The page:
* … but were afraid to ask.

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In this post I respectfully offer my candidate for the best and most innovative new enzyme launched last year.

It is called LpHera, an alpha-amylase developed by Novozymes that has a lowered pH range for activity and stability. (note the clever incorporation of “pH’ in the name? I love marketing!)

The application is the liquefaction of starch.

To understand why this enzyme is considered so revolutionary, it is helpful to look at what happens during the industrial processing of starch.

After separation from the plant source (corn, wheat, or any other starchy plant), starch exists in an aqueous slurry. The next step in its processing is called liquefaction, in which alpha-amylase breaks down the large oligomeric starch molecules into maltodextrins, which are essentially smaller, more soluble starch fragments. Traditionally, liquefaction takes place at pH 5.5, and pH chemicals are required to raise pH levels before liquefaction begins because the previously available alpha amylase enzymes were insufficiently active and stable at the pH of the aqueous starch slurry. Then, at the end of the liquefaction process, further chemical additions (this time acid rather than base) are needed to ensure the lower pH necessary for the next step in starch processing, saccharification, in which the maltodextrins are further broken down into individual glucose units.

LpHera is a breakthrough enzyme because it is able to function at a considerably lower pH than other alpha amylases. According to Thomas Nilsson, Novozymes Global Launch Manager, “LpHera brings the liquefaction pH level as low as 4.5-4.8. This means you can reduce your use of pH chemicals in some instances by more than 50%.”

By engineering a new alpha-amylase that is stable and active at lower pH, a quadruple benefit is gained.

  • Starch processors save on pH chemicals
  • Then, there is a further savings on ion exchange resins because the lower amount of salt present extends the service cycles of the resins.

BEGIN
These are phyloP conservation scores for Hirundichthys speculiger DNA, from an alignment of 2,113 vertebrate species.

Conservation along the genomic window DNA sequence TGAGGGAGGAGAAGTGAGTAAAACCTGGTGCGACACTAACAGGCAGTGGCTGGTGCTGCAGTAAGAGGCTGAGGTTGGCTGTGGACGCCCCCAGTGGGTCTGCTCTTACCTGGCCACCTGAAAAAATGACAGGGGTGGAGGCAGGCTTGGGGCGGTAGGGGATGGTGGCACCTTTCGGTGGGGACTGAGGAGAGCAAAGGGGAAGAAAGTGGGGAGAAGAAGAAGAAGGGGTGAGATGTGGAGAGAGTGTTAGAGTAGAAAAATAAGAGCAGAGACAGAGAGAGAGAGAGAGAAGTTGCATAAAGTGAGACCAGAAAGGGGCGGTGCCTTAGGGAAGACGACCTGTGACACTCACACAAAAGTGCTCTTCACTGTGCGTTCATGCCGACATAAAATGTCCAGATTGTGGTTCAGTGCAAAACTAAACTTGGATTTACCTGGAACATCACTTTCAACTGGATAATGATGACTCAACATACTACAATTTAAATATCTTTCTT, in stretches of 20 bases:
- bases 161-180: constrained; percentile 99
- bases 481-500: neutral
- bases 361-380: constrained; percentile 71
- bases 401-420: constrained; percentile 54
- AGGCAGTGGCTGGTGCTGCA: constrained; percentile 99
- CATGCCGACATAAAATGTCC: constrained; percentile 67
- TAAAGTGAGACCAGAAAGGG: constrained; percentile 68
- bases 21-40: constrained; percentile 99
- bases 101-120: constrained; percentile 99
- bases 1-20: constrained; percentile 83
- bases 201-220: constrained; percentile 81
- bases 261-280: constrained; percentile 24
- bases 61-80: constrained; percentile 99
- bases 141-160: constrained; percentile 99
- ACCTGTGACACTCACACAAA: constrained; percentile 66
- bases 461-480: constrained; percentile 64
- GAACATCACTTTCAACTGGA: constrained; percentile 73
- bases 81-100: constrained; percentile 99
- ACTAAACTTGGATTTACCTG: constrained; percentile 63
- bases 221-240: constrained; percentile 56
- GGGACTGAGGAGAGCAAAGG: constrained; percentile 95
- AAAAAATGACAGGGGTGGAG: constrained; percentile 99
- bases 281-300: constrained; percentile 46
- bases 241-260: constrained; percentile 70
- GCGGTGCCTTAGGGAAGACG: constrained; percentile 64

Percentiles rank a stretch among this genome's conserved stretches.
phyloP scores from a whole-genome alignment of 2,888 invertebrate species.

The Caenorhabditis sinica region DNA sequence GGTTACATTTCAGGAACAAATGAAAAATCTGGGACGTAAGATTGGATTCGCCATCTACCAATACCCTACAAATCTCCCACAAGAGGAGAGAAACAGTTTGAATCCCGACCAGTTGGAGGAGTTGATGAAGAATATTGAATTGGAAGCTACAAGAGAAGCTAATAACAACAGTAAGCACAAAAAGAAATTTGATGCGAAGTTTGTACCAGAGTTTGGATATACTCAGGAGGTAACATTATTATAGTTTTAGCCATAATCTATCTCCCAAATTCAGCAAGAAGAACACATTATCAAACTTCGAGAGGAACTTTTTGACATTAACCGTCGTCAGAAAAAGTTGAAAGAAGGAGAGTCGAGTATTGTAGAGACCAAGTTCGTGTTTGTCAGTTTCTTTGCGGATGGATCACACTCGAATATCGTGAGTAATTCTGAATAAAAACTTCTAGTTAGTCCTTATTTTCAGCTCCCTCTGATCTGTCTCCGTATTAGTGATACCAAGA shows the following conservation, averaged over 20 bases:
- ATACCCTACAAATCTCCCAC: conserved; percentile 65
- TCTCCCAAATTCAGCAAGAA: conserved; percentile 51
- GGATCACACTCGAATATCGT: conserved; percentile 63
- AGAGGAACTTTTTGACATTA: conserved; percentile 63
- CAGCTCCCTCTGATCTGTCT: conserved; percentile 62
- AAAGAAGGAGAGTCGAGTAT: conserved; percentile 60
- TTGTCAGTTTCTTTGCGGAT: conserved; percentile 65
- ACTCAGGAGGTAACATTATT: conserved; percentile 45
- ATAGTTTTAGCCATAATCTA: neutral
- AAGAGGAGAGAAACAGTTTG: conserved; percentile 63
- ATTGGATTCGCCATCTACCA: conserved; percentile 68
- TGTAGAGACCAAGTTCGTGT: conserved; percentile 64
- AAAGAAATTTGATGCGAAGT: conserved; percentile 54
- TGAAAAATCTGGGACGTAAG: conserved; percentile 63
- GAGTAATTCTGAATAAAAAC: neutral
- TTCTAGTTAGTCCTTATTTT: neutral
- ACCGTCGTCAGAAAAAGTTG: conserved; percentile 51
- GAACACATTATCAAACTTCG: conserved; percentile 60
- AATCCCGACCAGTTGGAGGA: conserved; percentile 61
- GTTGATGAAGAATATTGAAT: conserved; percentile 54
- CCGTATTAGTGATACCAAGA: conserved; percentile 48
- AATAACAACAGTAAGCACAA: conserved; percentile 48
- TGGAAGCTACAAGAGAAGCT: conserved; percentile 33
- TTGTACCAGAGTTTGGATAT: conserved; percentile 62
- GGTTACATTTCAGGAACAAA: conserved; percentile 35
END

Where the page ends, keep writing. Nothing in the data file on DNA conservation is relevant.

• Additional savings accrue as wastewater handling and associated energy costs are reduced.
  • Finally, a 0.2% increase in the yield of dextrose is gained by the final step of starch processing.

Now, you may think that a yield increase of 0.2% does not sound like anything to get excited about, but Mr. Nilsson explains that it is truly significant. In Thomas Nilsson’s words, “… these customers are processing an enormous amount of starch every day. So an apparently small increase can be very significant.”

How significant? Novozymes has calculated that a starch processor can achieve savings of up to $1 per metric ton of substrate through a combination of boosting yields, cutting pH chemical usage, and facilitating savings in wastewater treatment and energy. Globally, an enormous amount of starch, approximately 60 million tons per year, is converted into sweeteners and ingredients per year, and these are used in a wide variety of popular consumer food products, including confectionery, soft drinks, sauces and canned fruits. So this rather mundane-sounding benefit of $1 per metric ton amounts to 60 million US dollars in incremental market opportunity.

There is an excellent video posted by Novozymes on YouTube that describes the benefits of LpHera.

For an industry that has not seen much innovation, LpHera has been called a “game-changer” and “completely new” for the production of high fructose corn syrup and other starch-derived products. It is also a sweet outcome for Novozymes.